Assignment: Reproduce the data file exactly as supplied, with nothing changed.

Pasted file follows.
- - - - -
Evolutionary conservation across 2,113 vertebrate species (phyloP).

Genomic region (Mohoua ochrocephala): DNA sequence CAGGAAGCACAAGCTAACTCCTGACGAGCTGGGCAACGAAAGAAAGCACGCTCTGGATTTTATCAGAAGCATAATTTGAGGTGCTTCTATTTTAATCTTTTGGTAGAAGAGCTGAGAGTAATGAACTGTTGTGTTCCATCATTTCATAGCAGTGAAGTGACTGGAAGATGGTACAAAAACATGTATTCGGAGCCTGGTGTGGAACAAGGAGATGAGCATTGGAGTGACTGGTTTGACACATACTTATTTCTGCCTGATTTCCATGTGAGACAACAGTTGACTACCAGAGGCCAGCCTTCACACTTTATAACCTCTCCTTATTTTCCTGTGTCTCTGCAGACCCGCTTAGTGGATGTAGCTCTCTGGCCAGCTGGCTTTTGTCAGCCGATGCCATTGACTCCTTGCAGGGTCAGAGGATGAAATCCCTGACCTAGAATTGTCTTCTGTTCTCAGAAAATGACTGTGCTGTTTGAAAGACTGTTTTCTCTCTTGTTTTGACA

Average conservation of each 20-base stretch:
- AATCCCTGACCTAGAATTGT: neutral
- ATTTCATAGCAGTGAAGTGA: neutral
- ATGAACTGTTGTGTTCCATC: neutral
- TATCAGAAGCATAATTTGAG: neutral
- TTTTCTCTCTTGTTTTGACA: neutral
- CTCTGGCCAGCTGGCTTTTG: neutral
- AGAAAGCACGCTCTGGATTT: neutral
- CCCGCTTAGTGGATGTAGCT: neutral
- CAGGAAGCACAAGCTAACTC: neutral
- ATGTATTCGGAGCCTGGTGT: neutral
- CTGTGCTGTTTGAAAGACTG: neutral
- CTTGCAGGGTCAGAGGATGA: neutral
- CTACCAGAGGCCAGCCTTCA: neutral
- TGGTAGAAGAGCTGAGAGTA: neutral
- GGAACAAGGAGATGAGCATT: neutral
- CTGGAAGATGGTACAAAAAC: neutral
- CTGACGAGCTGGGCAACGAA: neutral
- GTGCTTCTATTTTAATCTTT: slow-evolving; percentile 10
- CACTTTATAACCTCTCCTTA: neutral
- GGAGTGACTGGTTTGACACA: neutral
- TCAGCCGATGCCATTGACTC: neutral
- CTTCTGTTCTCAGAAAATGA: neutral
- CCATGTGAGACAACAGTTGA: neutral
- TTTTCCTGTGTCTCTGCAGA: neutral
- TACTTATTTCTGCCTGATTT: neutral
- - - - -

Evolutionary conservation across 2,113 vertebrate species (phyloP).

Genomic region (Mohoua ochrocephala): DNA sequence CAGGAAGCACAAGCTAACTCCTGACGAGCTGGGCAACGAAAGAAAGCACGCTCTGGATTTTATCAGAAGCATAATTTGAGGTGCTTCTATTTTAATCTTTTGGTAGAAGAGCTGAGAGTAATGAACTGTTGTGTTCCATCATTTCATAGCAGTGAAGTGACTGGAAGATGGTACAAAAACATGTATTCGGAGCCTGGTGTGGAACAAGGAGATGAGCATTGGAGTGACTGGTTTGACACATACTTATTTCTGCCTGATTTCCATGTGAGACAACAGTTGACTACCAGAGGCCAGCCTTCACACTTTATAACCTCTCCTTATTTTCCTGTGTCTCTGCAGACCCGCTTAGTGGATGTAGCTCTCTGGCCAGCTGGCTTTTGTCAGCCGATGCCATTGACTCCTTGCAGGGTCAGAGGATGAAATCCCTGACCTAGAATTGTCTTCTGTTCTCAGAAAATGACTGTGCTGTTTGAAAGACTGTTTTCTCTCTTGTTTTGACA

Average conservation of each 20-base stretch:
- AATCCCTGACCTAGAATTGT: neutral
- ATTTCATAGCAGTGAAGTGA: neutral
- ATGAACTGTTGTGTTCCATC: neutral
- TATCAGAAGCATAATTTGAG: neutral
- TTTTCTCTCTTGTTTTGACA: neutral
- CTCTGGCCAGCTGGCTTTTG: neutral
- AGAAAGCACGCTCTGGATTT: neutral
- CCCGCTTAGTGGATGTAGCT: neutral
- CAGGAAGCACAAGCTAACTC: neutral
- ATGTATTCGGAGCCTGGTGT: neutral
- CTGTGCTGTTTGAAAGACTG: neutral
- CTTGCAGGGTCAGAGGATGA: neutral
- CTACCAGAGGCCAGCCTTCA: neutral
- TGGTAGAAGAGCTGAGAGTA: neutral
- GGAACAAGGAGATGAGCATT: neutral
- CTGGAAGATGGTACAAAAAC: neutral
- CTGACGAGCTGGGCAACGAA: neutral
- GTGCTTCTATTTTAATCTTT: slow-evolving; percentile 10
- CACTTTATAACCTCTCCTTA: neutral
- GGAGTGACTGGTTTGACACA: neutral
- TCAGCCGATGCCATTGACTC: neutral
- CTTCTGTTCTCAGAAAATGA: neutral
- CCATGTGAGACAACAGTTGA: neutral
- TTTTCCTGTGTCTCTGCAGA: neutral
- TACTTATTTCTGCCTGATTT: neutral